(14) Unequal Double Monsters, Foetus in Foetu
There are some well-authenticated instances of this most curious of all anomalies. The most celebrated of these parasite bearing monsters was a Genoese, Lazarus Johannes Baptista Colloredo, born in 1716, who was figured as a child by Licetus, and again by Bartholinus at the age of twenty-eight as a young man of average stature. The parasite adhered to the lower end of his breast-bone, and was a tolerably well-formed child, wanting only one leg; it breathed, slept at intervals, and moved its body, but it had no separate nutritive functions.
The parasite is more apt to be a miniature acardiac and acephalus fragment, as in the case of the one borne in front of the abdomen of a Chinaman figured by I. Geoffrey St-Hilaire.
Sometimes the parasite is contained in a pouch under the skin of the abdominal wall, and in another class (of which there is a specimen in the Hunterian Museum) it has actually been included, by the closure of the ventral laminae, within the abdominal cavity of the foetus, -- a true foetus in foetu.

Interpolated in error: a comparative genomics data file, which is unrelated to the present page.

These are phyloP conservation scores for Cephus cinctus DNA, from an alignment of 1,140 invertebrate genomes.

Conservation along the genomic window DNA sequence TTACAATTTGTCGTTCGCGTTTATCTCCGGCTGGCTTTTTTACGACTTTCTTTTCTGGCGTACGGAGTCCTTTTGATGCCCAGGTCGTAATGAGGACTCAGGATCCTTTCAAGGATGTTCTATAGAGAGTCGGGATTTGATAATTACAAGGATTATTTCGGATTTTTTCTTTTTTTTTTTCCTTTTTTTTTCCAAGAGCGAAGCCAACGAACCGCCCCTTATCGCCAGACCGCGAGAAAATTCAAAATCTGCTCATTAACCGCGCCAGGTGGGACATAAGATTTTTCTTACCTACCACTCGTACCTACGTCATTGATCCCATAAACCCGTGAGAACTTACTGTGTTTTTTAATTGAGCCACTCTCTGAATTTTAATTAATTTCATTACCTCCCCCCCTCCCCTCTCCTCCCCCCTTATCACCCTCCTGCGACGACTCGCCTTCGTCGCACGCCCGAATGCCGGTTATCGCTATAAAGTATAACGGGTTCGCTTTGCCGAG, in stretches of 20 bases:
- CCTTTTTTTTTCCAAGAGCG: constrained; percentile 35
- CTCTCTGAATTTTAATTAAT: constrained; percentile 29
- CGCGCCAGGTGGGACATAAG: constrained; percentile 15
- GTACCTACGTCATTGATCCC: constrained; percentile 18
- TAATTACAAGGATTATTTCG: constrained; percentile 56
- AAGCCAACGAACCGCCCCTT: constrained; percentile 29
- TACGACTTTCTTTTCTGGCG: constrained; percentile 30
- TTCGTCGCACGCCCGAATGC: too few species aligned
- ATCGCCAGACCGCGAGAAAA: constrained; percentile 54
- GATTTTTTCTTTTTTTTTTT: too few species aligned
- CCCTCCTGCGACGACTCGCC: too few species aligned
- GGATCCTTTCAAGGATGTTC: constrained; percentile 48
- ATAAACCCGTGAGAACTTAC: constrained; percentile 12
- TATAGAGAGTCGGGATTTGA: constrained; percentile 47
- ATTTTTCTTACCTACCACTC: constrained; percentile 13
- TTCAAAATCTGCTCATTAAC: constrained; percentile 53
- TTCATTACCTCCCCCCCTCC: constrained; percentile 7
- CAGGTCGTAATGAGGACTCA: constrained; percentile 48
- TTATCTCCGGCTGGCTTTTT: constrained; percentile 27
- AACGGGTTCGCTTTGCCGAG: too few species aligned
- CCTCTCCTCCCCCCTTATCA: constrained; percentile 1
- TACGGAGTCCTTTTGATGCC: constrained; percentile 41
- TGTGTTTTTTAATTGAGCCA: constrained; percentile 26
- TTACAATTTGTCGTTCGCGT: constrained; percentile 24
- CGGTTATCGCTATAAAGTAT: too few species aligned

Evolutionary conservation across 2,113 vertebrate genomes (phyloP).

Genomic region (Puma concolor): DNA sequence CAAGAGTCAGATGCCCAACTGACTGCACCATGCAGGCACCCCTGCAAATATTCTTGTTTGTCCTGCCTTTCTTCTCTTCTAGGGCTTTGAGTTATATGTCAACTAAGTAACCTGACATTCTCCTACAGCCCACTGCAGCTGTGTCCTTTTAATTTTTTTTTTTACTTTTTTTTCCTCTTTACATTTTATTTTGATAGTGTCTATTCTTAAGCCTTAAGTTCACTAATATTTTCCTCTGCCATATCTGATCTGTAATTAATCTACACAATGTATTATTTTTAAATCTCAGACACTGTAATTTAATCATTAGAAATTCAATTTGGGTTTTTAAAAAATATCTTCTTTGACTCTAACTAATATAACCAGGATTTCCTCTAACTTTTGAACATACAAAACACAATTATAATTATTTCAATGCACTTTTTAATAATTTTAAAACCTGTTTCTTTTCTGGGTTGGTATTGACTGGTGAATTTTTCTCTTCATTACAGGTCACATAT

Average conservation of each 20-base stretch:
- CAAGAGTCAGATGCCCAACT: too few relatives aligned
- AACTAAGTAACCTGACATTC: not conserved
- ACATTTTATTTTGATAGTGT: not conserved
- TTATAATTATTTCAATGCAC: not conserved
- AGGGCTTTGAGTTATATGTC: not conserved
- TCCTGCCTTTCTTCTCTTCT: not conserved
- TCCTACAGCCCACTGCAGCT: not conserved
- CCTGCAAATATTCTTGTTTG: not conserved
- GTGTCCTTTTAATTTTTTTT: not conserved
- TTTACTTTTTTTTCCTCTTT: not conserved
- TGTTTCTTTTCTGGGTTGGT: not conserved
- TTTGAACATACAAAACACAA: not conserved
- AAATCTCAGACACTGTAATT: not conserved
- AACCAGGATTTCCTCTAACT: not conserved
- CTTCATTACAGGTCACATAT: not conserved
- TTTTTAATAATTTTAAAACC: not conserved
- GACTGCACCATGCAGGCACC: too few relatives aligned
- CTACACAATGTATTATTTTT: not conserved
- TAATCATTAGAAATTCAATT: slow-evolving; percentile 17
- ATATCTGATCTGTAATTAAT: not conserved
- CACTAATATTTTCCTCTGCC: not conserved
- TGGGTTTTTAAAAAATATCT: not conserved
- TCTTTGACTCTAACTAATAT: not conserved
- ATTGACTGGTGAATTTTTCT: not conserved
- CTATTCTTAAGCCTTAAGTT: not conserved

Shapeless parasitic fragments containing masses of bone, cartilage, and other tissue are found also in the space behind the breast (mediastinal teratoma), or growing from the base of the skull and protruding through the mouth ("epignathous teratoma," appearing to be separated on the jaw), and, most frequently of all, attached to the sacrum.
These last pass by a most interesting transition into common forms of congenital sacral tumours (which may be of enormous size), consisting mainly of the kind of tissue having its physiological type in the curious gland-like body (coccygeal gland) in which the middle sacral artery comes to an end.
The congenital sacral tumours have a tendency to become cystic, and they are probably related to the more perfect congenital cysts of the neck region, where there is another minute gland-like body of the same nature as the coccygeal at the point of bifurcation of the common carotid artery.
Other tumours of the body, especially certain of the sarcomatous class, may be regarded from the point of view of monstra per excessum; but such cases suggest not so much a question of aberrant development within the blastoderm as of the indwelling spontaneity of a single post-embryonic tissue; and they fall to be considered more properly, along with tumours in general, in the article PATHOLOGY (q. v.).
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